Trot like a turkey.
Trot like a turkey.

21 Things to Do in Dallas This Week

Thursday
Look, you don’t need to do the 50th Annual Dallas YMCA Turkey Trot out of some sort of pre-emptive guilt about taking down a massive Thanksgiving feast. We get one day a year when gluttony is socially acceptable, and we should embrace it. Instead, you should do the Turkey Trot at 9 a.m. Thanksgiving Day because it’s fun, and maybe because you can literally sprint away from your family for a few blissful moments. Sign up for a timed 5K or an 8-mile road run. The trot kicks off its golden anniversary edition at City Hall, 1500 Marilla St.; registration is $42 for untimed runners and $47 for timed entrants. Go to thetrot.org to sign up or learn more.  –Jennifer Davis-Lamm

Billing itself as the Christmas Capital of Texas, Grapevine will live up to its name with its nightly synchronized 20-minute Magic of Christmas Light Show beginning at 7 p.m. daily until early January. Take a holiday getaway to this suburb and participate in some or all of the 1,400 events starting at 5 p.m. over 40-plus days. From the shores of Lake Grapevine, enjoy a parade of boats twinkling in their holiday finest from 6-9 p.m. Dec. 2, and don't miss the Parade of Lights, featuring 100 floats and marching bands, at 7 p.m. Dec. 7. For more information call 817-410-3185 or visit GrapevineTexasUSA.com/Christmas. – Reba Liner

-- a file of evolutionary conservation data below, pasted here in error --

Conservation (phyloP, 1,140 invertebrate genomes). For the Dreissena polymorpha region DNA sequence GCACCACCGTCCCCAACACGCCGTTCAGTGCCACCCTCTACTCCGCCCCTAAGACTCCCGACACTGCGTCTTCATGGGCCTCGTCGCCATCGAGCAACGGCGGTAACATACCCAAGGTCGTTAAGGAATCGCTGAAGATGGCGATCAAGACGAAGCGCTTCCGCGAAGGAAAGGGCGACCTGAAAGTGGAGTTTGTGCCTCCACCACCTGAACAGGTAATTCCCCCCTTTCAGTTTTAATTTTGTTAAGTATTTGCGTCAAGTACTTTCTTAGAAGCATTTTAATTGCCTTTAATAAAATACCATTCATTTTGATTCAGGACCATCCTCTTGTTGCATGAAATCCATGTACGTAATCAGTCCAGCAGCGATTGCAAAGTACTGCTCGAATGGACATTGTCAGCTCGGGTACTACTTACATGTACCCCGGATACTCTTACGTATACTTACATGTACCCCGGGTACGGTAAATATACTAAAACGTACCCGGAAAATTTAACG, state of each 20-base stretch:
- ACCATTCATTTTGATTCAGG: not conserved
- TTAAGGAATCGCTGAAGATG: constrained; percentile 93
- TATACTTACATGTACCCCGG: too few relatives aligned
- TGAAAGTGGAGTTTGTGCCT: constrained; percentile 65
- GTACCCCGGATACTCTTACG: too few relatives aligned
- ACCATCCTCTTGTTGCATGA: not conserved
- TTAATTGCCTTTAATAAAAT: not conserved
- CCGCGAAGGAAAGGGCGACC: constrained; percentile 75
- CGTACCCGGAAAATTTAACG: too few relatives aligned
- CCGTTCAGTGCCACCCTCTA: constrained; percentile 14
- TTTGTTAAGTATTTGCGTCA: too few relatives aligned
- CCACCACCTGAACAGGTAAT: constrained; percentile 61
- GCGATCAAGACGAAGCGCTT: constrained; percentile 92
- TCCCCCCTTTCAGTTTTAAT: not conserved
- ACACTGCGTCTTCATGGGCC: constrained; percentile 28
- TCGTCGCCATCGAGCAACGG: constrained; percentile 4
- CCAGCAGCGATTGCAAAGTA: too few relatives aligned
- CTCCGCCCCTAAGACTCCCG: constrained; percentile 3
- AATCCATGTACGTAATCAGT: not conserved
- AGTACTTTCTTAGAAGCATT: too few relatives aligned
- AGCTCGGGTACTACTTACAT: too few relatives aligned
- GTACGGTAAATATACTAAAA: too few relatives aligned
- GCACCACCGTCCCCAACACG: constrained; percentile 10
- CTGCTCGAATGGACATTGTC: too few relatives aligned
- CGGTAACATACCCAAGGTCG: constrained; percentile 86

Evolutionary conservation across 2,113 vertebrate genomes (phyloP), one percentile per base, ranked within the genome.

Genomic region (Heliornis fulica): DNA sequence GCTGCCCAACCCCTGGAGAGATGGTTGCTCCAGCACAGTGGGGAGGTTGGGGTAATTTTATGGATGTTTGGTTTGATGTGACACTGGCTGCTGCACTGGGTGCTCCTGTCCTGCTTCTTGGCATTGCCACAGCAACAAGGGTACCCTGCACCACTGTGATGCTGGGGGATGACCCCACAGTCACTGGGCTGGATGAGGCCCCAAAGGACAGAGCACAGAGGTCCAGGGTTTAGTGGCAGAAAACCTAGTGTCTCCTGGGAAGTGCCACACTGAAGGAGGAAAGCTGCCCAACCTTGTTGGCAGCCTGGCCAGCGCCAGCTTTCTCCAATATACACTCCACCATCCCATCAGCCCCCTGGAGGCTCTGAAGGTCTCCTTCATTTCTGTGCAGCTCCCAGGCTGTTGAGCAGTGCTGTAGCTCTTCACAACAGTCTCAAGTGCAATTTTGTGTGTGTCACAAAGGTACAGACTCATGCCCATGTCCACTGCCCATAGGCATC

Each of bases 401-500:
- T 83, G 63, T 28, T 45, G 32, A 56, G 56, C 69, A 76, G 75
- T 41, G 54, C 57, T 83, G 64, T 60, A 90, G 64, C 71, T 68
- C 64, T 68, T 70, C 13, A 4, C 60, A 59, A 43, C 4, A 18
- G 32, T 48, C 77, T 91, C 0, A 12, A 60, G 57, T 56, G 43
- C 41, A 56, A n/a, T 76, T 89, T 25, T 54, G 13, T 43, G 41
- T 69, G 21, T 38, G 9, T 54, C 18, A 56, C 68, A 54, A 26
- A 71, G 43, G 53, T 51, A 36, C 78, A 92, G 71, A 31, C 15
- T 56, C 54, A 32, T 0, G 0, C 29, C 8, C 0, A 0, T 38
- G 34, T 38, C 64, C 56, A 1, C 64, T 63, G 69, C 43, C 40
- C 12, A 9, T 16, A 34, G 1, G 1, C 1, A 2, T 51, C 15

Harry Dean StantonEXPAND
Harry Dean Stanton
courtesy Magnolia Pictures

Friday
In his six-decade career as an actor, the late Harry Dean Stanton played memorable roles in numerous classic films such as Cool Hand Luke, The Godfather Part II, Alien, Repo Man and Pretty in Pink. This weekend, Texas Theatre hosts a Harry Dean Stanton Series as a tribute to the actor who died in September, with screenings of Paris, Texas, Lucky and Harry Dean Stanton Partly Fiction. While all are fantastic films, the 2K Janus Films restoration of Wim Wenders’ Paris, Texas, which screens at 9:30 p.m. Friday and Saturday, promises to look incredible. Tickets cost $10 for each screening. For a complete list of showings this weekend, visit thetexastheatre.com. Texas Theatre, 231 W. Jefferson Blvd.– Daniel Rodrigue

We don’t mean to put a damper on your hopes for a little R&R in the coming days, but chances are that your kids are expecting you to keep them entertained during the Thanksgiving break. Gone are the days when you could just set them outside the door in the morning with vague promises of turkey leftovers if they came back before dark. We suggest you book tickets for Disney On Ice: Reach for the Stars, showing Friday through Sunday at the Allen Event Center. Your little Disney fanatics will watch, rapt, as Anna and Elsa encourage them to “Let It Go,” Belle exhorts them to be her guest and Ariel flaps her fin to an ’80s pop montage that’s not as much of a nonsequitur as it sounds. Tickets are $33 to $83 at ticketmaster.com. Allen Event Center, 200 E. Stacy Road. – Jennifer Davis-Lamm